Show Summary Details
Page of

Long-term, ambulatory, and short-burst oxygen therapy in COPD 

Long-term, ambulatory, and short-burst oxygen therapy in COPD
Long-term, ambulatory, and short-burst oxygen therapy in COPD

Cassandra N.G. Lee

and Onn Min Kon

Page of

PRINTED FROM OXFORD MEDICINE ONLINE ( © Oxford University Press, 2020. All Rights Reserved. Under the terms of the licence agreement, an individual user may print out a PDF of a single chapter of a title in Oxford Medicine Online for personal use (for details see Privacy Policy and Legal Notice).

date: 19 September 2020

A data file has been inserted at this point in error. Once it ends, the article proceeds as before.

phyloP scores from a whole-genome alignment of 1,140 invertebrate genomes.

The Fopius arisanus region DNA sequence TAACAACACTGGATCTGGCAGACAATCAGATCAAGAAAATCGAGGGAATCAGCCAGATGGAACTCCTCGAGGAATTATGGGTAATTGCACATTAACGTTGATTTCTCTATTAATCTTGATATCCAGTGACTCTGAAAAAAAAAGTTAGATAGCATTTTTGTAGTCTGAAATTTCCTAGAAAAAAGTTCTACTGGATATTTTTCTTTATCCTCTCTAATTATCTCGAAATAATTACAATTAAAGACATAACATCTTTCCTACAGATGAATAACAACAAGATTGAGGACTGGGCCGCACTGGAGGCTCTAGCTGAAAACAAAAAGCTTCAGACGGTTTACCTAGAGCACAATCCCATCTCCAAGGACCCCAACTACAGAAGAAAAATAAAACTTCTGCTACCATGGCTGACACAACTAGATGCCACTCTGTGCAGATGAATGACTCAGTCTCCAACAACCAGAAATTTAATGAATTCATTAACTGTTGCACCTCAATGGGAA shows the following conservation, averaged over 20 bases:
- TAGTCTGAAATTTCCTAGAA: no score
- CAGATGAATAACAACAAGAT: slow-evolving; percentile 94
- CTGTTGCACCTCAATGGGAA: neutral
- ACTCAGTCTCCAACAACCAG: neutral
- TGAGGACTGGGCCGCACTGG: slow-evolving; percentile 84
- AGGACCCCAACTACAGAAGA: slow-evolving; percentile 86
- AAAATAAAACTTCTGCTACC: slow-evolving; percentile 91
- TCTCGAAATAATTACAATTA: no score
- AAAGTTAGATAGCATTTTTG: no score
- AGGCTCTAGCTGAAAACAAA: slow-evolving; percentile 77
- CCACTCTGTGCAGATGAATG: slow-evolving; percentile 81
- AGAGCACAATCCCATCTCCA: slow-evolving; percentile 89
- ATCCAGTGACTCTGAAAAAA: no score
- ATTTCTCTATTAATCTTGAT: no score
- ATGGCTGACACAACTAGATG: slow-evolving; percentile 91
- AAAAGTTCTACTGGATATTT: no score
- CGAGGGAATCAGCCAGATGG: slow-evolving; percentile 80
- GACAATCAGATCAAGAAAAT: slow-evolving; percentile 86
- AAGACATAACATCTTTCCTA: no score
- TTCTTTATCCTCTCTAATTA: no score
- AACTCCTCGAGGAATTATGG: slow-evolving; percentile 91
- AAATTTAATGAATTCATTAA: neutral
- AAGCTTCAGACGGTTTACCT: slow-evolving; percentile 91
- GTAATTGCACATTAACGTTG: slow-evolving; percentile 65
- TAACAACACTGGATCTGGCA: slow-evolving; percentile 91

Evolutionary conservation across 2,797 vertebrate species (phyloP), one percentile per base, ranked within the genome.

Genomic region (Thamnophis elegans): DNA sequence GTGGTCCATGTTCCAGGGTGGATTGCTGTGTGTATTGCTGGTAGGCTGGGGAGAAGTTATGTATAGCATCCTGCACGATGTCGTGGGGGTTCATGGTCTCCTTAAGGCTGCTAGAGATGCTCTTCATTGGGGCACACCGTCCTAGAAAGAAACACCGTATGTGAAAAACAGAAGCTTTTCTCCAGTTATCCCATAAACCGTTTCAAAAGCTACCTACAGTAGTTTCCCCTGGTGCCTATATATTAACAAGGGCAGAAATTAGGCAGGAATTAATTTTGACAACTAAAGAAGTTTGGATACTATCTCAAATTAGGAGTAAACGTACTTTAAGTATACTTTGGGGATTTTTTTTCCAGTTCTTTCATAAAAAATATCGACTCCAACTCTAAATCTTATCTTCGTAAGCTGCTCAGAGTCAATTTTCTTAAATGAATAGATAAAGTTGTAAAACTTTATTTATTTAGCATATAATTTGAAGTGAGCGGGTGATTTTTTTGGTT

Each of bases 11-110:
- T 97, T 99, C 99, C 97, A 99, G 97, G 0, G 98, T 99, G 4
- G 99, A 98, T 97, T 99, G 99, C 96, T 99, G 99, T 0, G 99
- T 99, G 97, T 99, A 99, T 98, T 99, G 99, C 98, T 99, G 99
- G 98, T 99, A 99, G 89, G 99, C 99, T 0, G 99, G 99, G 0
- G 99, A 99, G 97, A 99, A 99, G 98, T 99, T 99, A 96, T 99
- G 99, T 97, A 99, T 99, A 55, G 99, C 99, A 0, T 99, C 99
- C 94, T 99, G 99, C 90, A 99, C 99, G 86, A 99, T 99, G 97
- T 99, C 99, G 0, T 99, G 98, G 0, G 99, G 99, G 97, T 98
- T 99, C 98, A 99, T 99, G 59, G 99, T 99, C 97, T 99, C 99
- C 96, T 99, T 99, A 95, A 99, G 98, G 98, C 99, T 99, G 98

Long-term oxygen therapy (LTOT) has been demonstrated to improve survival in hypoxic chronic obstructive pulmonary disease (COPD) patients when used for >15 h a day.

Criteria for LTOT are a pO2 of <7.3kPa or pO2 7.3–8kPa in patients with evidence of cor pulmonale.

Ambulatory oxygen (AO) can improve desaturation and increase exercise capacity.

Short-burst oxygen therapy (SBOT) may have a place in symptom relief.

Access to the complete content on Oxford Medicine Online requires a subscription or purchase. Public users are able to search the site and view the abstracts for each book and chapter without a subscription.

Please subscribe or login to access full text content.

If you have purchased a print title that contains an access token, please see the token for information about how to register your code.

For questions on access or troubleshooting, please check our FAQs, and if you can't find the answer there, please contact us.